Friday, May 04, 2007


Inspired by this really great post, I thought I'd share a little about my kids and their relationship. I tend to write about one of them or the other, but rarely do I write about them as a unit.

Because they often function as a unit. This wouldn't be so surprising to me if they were twins, or both girls or both boys, but they're not. Susie is 22 months older than Alex.

Even though she was only 13 months old when I got pregnant with Alex, we decided to talk to her about the upcoming arrival. I'm sure she had no clue what we were talking about, but we kept on talking about it throughout the pregnancy. When we decided what his name would be, she pronounced it as best she could, and from then on, her version of his name became the name for my belly. It also became our son's nickname (still is).

I need to scan some pictures for something I'm planning to do for Susie's birthday, and many of those pictures would be perfect illustrations of this post.

The day Alex was born, my mom was taking care of Susie, and she and Susie came to the hospital to greet the new baby. They were both in the room when I was wheeled in, on the gurney. The baby was wheeled in separately in an isolette. Susie immediately wanted to be with me on my bed, and she patted my belly ("Gently!") and said her brother's name. I looked into her sweet, nearly-two-year-old face and said, "Not anymore. Here he is." And we put the baby on the bed too. The expression on her face told me that she understood. This was her baby brother, and she must love him and protect him and help to raise him. (A big responsibility for a toddler, but I firmly believe she was up to the task, and she's never proven me wrong.) We got their first kiss on video and on film. It's one of my favorite pictures.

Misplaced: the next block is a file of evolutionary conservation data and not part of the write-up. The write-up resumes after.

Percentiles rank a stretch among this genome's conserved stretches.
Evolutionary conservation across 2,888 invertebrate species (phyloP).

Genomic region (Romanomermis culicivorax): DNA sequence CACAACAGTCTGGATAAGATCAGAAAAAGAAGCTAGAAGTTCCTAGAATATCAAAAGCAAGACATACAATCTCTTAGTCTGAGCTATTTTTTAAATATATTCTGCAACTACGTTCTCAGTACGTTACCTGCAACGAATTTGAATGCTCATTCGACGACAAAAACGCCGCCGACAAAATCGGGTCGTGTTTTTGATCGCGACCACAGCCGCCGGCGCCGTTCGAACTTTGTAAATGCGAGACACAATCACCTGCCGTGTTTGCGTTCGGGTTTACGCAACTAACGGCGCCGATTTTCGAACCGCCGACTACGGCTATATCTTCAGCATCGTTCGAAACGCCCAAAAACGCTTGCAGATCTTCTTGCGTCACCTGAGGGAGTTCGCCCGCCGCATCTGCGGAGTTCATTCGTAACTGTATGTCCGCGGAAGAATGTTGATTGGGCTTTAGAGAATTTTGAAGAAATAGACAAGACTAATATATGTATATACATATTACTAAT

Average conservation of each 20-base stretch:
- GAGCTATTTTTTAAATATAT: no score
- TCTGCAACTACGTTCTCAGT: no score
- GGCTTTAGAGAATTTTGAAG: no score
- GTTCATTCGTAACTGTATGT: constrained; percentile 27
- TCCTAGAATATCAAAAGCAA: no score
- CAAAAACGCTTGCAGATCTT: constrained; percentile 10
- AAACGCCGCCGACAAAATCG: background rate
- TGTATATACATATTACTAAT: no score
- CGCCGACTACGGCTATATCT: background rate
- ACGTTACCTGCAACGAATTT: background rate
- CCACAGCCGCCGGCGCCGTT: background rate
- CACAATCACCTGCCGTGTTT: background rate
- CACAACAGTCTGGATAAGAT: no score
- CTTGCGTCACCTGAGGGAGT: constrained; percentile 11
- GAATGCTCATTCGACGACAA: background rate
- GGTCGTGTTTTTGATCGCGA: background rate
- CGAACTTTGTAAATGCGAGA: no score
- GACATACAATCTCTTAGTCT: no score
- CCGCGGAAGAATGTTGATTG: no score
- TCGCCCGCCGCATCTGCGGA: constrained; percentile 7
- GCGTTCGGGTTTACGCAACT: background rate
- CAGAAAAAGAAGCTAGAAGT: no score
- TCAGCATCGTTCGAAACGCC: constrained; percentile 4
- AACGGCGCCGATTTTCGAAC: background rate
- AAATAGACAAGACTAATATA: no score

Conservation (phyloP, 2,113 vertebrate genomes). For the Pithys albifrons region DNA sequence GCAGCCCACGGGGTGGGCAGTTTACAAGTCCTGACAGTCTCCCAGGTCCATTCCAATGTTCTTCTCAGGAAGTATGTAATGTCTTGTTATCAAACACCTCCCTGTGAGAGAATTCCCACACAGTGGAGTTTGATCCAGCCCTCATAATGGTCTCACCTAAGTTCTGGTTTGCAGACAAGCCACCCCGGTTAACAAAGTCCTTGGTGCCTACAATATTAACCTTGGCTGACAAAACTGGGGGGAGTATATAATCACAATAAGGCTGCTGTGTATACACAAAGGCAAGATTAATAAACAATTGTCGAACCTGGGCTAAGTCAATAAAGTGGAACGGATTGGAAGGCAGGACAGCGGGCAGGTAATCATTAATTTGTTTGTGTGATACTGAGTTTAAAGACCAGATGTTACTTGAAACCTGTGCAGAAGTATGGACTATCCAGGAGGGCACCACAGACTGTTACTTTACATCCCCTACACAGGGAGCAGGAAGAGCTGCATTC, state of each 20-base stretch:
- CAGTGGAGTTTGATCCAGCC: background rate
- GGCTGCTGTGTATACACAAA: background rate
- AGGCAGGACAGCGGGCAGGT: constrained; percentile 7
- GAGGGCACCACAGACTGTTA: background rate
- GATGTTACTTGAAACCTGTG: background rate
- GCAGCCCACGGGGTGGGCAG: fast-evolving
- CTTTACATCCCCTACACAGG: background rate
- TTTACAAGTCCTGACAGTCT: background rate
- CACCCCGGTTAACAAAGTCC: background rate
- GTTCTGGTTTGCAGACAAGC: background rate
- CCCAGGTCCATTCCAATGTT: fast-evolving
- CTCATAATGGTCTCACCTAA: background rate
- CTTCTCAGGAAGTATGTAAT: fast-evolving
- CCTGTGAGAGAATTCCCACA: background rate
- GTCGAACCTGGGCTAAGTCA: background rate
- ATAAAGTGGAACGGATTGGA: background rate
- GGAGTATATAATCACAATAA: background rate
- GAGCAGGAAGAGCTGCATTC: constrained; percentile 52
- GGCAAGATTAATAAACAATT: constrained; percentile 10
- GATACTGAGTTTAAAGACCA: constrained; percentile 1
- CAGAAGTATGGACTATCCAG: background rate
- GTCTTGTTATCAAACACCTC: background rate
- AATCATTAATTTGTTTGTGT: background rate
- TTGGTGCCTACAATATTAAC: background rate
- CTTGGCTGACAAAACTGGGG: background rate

Over the next few months, Susie demonstrated an amazing aptitude for big sistering. Whenever "her" baby cried, she ran to me, telling me, "Baby is crying. Nurse baby! Nurse baby!" She seemed to understand when I was busy tending to the baby and couldn't hold her or play with her at the moment. She loved to touch him and kiss him and talk to him.

And here's the moment. The moment that defines the two of them as brother and sister, a unit of two, not mediated or moderated by Craig or me. It's July 4 weekend. Baby is three months old. Susie is 25 months old. He's still in a rear-facing car seat, buckled in the middle of the back seat. She's in a forward-facing car seat, which means they're facing each other and their faces are around two feet apart (maybe even less). So he's looking at her, she's looking at him, and she's making her favorite joke, which consists of saying "PBJ Otter" over and over (it was her favorite TV show at the time). She's cracking up, and then we hear this strange sound from the baby. It sounds like he's choking. Wheezing. I turn around to check him and see him doing something he's never done. He's laughing. He's laughing so very hard, with his whole body. Laughing at his sister's joke.